September 23, 2009

My Favorite Brunette On-Screen, Sept. 23, 2009

The comedy-mystery My Favorite Brunette (Paramount, 1947) is the Curator’s Choice for September at the Tri-Cities Historical Museum in Grand Haven, Michigan.

Bob Hope stars as baby photographer Ronnie Jackson, who longs to be a private detective like his next door office neighbor Sam McCloud (Alan Ladd). He gets the chance when he’s mistaken for McCloud by Dorothy Lamour. Hired to find her missing uncle, Ronnie gets more than he bargained for when he runs up against a gang of criminals led by Major Simon Montague (Charles Dingle) and his “hitman” Kismet (Peter Lorre).

The film begins at 7 p.m. Tickets are free.

The Tri-Cities Historical Museum is located in two separate buildings. My Favorite Brunette will be shown in the Akeley Building, at 200 Washington Ave., Grand Haven, Michigan.

For more information, contact the museum at (616) 842-0700.

To help publicize My Favorite Brunette, Peter Lorre made a guest appearance on Bob Hope’s radio program, The Pepsodent Show, on May 13, 1947. With a little “creep” music from Pepsodent Show bandleader Desi Arnaz, Hope and Lorre spoof the radio series Inner Sanctum Mysteries.

September 16, 2009

Lorre Films This Fall

With the combined archives of the Warner Bros., MGM, and RKO studios, the cable TV channel Turner Classic Movies runs more Peter Lorre movies than any other American television channel. From now until New Year’s Eve, Lorre fans have much to look forward to.

Peter Lorre’s page on the TV Now website lists the Lorre films scheduled on various television channels over a 2-week period.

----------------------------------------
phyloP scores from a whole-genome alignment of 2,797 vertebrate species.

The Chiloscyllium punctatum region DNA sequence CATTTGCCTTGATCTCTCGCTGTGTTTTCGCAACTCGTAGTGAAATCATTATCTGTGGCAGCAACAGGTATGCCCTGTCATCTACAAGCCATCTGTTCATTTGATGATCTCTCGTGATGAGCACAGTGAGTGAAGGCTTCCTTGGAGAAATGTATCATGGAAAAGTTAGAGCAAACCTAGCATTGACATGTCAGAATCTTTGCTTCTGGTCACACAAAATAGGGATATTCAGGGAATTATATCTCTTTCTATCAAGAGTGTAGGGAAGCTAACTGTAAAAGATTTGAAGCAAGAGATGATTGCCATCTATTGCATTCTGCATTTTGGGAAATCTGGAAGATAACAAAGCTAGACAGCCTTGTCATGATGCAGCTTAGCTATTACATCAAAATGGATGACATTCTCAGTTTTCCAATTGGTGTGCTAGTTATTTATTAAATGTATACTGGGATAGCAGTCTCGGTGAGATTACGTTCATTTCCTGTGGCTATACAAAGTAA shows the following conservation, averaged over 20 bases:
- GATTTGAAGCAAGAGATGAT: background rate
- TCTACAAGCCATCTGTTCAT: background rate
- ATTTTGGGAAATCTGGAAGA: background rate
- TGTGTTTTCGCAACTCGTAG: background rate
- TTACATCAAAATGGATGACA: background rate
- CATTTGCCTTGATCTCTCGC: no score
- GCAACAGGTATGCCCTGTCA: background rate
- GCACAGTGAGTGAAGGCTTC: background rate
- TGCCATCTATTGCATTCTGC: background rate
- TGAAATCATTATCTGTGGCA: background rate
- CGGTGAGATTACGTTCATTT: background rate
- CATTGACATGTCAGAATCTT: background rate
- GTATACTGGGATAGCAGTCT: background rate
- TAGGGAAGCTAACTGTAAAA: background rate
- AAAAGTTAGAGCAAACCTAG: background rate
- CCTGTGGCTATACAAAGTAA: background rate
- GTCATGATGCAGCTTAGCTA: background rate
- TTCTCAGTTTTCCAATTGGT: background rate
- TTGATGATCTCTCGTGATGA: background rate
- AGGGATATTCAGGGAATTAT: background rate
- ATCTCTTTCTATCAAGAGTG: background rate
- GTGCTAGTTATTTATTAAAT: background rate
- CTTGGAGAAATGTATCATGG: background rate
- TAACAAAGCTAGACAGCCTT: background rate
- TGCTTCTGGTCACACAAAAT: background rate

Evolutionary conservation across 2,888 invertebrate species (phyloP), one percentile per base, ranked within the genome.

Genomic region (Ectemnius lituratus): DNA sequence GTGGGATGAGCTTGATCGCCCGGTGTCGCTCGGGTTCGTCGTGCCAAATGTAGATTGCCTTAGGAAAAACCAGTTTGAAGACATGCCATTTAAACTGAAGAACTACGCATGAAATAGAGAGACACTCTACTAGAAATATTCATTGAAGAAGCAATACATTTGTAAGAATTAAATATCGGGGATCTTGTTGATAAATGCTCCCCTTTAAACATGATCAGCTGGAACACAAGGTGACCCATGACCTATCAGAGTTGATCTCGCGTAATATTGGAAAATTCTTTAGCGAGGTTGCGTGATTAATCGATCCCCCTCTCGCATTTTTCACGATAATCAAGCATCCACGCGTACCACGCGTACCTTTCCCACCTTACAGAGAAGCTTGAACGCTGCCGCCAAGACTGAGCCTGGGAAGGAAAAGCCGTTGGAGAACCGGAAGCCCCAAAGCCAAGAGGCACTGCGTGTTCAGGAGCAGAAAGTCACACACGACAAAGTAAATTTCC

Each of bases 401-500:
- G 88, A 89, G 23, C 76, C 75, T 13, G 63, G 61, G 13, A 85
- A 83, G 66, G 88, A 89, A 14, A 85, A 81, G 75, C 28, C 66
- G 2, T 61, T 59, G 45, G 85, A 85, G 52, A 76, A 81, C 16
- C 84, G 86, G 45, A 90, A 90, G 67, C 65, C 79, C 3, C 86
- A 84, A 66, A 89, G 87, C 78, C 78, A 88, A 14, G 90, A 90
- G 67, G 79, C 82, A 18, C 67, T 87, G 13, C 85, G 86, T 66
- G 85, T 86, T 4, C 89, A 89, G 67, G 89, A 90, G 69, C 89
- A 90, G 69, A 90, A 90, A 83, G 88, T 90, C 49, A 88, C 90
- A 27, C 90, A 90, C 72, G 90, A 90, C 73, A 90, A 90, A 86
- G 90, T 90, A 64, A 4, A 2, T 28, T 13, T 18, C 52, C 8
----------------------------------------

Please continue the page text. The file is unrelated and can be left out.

All times are Eastern Standard.

September, 2009

Claude Rains is TCM’s “Star of the Month” for September. The schedule includes both films he made with Peter Lorre.

Sept. 2 (Wed.), 10:15 p.m. – Casablanca (1942). Peter Lorre appears in the pivotal role of Ugarte, who gets the action going by leaving with Rick Blaine (Humphrey Bogart) two valuable letters of transit.

Sept. 16 (Wed.), 8 p.m. – Passage to Marseille (1944). As the convict Marius, Peter Lorre joins four other Devil’s Island prisoners (Bogart, George Tobias, Philip Dorn, and Helmut Dantine) to escape and fight for France in the early days of World War II. The story’s unusual “flashback-within-flashback” structure follows the novel, Men Without Country, by Charles Nordhoff and James Norman Hall.

Sept. 17 (Thurs.), 2 a.m. – Hollywood Canteen (1944). Peter Lorre plays himself in a short scene he and Sydney Greenstreet wrote, spoofing their screen image as nefarious characters. “Hey, Sydney, doesn’t that constitute ‘mayhem’?” “Definitely, Peter!”

Sept. 18 (Fri.), 6 p.m. – Strange Cargo (1940). As Monsieur Pig, Peter Lorre loves Joan Crawford and reports escaped convicts – such as Clark Gable – to the authorities in a penal colony in French Guiana.

October, 2009

October means Halloween and horror films on Turner Classic Movies. This month, the following horror and non-horror Lorre films will be shown.

Oct. 4 (Sun.), 6:15 a.m. – The Beast With Five Fingers (1946). The second of only two serious horror films Peter Lorre made in his career. His librarian Hilary Cummins seeks answers in astrology books and escape from the hand of his deceased employer (Victor Francen).

Oct. 4 (Sun.), 7:45 a.m. – Mad Love (1935). Peter’s first horror film, and his first film in the U.S. He plays the brilliant surgeon Dr. Gogol, who grafts the hands of an executed knife-thrower onto the wrists of a concert pianist – not realizing the hands would remember their previous deadly skill.

Oct. 7 (Wed.), 12 p.m. – All Through the Night (1942). As Pepi, a Nazi spy operating in New York City with a gang of Nazi spies, Peter Lorre played a character similar to his Hans Beckert in M – a murderer pursued by both the police and underworld figures. It was Peter’s second movie with his pal, Humphrey Bogart. And his first and only film with Karen Verne, who in 1945 became the second Mrs. Lorre.